Going batty in Squamish

If a bat visits, don't be alarmed, says biologist, this is the time of year they are active

Have you had some rather shocking visitors to your house lately?

Squamish is a hot spot for bats and bat activity is often more noticeable in mid-summer.

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Some residents may have bats flying into their home, or occasionally find a bat on the ground or roosting in unusual locations.

Female bats gather in maternity colonies in early summer, where they will remain until their pups are ready to fly, according to the Community Bat Programs of BC.

  "Some species of bats have adapted to live in human structures, and colonies may be found under roofs or siding, or in attics, barns, or other buildings," said Danielle Dagenais, biologist, and coordinator with the BC Community Bat Program for the Greater Vancouver-Squamish region in a news release. 

A baby bat.                                                                                                                               Submitted photo

Under the BC Wildlife Act, it is illegal to exterminate bats.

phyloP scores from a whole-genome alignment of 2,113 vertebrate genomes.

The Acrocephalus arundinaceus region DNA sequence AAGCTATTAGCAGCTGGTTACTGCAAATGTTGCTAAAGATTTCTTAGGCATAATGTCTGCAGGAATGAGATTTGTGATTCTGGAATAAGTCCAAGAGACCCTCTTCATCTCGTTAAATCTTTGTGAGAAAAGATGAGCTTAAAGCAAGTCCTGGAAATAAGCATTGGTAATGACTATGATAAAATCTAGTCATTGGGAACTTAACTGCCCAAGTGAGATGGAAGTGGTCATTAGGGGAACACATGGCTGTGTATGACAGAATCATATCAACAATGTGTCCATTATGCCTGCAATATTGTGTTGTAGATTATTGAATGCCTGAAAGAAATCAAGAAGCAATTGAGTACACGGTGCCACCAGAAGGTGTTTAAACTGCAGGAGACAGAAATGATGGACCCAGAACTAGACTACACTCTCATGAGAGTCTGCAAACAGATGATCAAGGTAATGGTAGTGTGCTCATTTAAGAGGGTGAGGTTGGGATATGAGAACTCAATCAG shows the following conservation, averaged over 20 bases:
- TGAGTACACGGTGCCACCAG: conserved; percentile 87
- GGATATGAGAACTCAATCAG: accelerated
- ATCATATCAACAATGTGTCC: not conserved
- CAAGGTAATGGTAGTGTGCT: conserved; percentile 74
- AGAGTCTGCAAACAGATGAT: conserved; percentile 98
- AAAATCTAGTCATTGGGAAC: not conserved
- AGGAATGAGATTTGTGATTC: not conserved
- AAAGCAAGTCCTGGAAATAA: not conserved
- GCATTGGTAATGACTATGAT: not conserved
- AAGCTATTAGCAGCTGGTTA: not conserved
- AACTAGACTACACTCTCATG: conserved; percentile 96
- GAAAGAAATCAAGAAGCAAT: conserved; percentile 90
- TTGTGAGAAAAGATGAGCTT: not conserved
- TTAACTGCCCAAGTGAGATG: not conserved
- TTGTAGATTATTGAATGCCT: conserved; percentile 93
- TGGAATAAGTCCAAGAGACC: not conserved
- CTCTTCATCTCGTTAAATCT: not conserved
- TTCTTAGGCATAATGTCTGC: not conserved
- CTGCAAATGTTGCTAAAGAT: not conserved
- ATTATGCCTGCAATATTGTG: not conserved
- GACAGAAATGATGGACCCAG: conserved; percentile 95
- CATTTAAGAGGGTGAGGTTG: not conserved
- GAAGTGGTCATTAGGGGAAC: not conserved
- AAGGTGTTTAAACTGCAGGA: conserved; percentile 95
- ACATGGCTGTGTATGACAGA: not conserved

Exclusion — sealing the home's access points with appropriate materials  — can only be done in the fall and winter after it is determined that the bats are no longer in the building.

Currently, baby bats — pups — are adventuring outside their roost.

They are mastering flying and learning to hunt insects, Dagenais said.   "The young are new to echolocation and may accidentally fly into your house as they learn to orient themselves.  Don't be alarmed; they will find their own way out if you leave a window or door open for them," she said.

Go to www.bcbats.ca or call 1-855-9BC-BATS ext. 11 for information on how to safely remove a bat from your house, to report bat sightings, or to get advice.
*If you find a bat, alive or dead, never touch it with your bare hands.  Bats in BC can contract rabies. 
*Contact a doctor or veterinarian if a person or pet could have come into direct contact with a bat. 

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